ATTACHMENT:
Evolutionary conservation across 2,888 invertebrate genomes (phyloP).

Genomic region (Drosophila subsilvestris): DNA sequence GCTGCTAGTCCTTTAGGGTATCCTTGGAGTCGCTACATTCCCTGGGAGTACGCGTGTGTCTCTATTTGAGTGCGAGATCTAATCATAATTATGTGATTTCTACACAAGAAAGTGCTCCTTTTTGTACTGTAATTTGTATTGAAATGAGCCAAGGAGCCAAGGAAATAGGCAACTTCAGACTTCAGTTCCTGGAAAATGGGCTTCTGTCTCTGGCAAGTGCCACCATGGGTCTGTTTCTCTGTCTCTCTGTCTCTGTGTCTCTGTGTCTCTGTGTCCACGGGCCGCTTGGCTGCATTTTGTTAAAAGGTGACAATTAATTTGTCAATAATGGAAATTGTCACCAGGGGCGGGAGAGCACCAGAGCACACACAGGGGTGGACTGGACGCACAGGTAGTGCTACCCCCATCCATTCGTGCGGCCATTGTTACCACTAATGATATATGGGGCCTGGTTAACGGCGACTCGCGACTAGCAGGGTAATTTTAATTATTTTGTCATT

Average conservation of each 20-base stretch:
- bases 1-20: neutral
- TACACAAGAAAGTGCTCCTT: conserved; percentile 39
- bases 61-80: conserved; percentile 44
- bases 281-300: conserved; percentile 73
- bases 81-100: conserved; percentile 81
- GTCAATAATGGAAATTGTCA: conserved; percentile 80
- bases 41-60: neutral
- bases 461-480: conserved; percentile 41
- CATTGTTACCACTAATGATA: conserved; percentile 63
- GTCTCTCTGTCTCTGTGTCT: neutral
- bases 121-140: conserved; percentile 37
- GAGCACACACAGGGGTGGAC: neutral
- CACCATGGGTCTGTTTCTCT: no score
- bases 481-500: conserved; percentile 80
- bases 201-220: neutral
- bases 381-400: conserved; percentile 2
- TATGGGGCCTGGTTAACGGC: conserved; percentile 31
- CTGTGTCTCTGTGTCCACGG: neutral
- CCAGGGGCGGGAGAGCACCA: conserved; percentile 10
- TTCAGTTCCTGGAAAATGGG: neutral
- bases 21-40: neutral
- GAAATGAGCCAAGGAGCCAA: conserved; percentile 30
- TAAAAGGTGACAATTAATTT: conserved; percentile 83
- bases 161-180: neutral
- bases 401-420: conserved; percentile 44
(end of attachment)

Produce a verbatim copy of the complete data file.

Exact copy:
Evolutionary conservation across 2,888 invertebrate genomes (phyloP).

Genomic region (Drosophila subsilvestris): DNA sequence GCTGCTAGTCCTTTAGGGTATCCTTGGAGTCGCTACATTCCCTGGGAGTACGCGTGTGTCTCTATTTGAGTGCGAGATCTAATCATAATTATGTGATTTCTACACAAGAAAGTGCTCCTTTTTGTACTGTAATTTGTATTGAAATGAGCCAAGGAGCCAAGGAAATAGGCAACTTCAGACTTCAGTTCCTGGAAAATGGGCTTCTGTCTCTGGCAAGTGCCACCATGGGTCTGTTTCTCTGTCTCTCTGTCTCTGTGTCTCTGTGTCTCTGTGTCCACGGGCCGCTTGGCTGCATTTTGTTAAAAGGTGACAATTAATTTGTCAATAATGGAAATTGTCACCAGGGGCGGGAGAGCACCAGAGCACACACAGGGGTGGACTGGACGCACAGGTAGTGCTACCCCCATCCATTCGTGCGGCCATTGTTACCACTAATGATATATGGGGCCTGGTTAACGGCGACTCGCGACTAGCAGGGTAATTTTAATTATTTTGTCATT

Average conservation of each 20-base stretch:
- bases 1-20: neutral
- TACACAAGAAAGTGCTCCTT: conserved; percentile 39
- bases 61-80: conserved; percentile 44
- bases 281-300: conserved; percentile 73
- bases 81-100: conserved; percentile 81
- GTCAATAATGGAAATTGTCA: conserved; percentile 80
- bases 41-60: neutral
- bases 461-480: conserved; percentile 41
- CATTGTTACCACTAATGATA: conserved; percentile 63
- GTCTCTCTGTCTCTGTGTCT: neutral
- bases 121-140: conserved; percentile 37
- GAGCACACACAGGGGTGGAC: neutral
- CACCATGGGTCTGTTTCTCT: no score
- bases 481-500: conserved; percentile 80
- bases 201-220: neutral
- bases 381-400: conserved; percentile 2
- TATGGGGCCTGGTTAACGGC: conserved; percentile 31
- CTGTGTCTCTGTGTCCACGG: neutral
- CCAGGGGCGGGAGAGCACCA: conserved; percentile 10
- TTCAGTTCCTGGAAAATGGG: neutral
- bases 21-40: neutral
- GAAATGAGCCAAGGAGCCAA: conserved; percentile 30
- TAAAAGGTGACAATTAATTT: conserved; percentile 83
- bases 161-180: neutral
- bases 401-420: conserved; percentile 44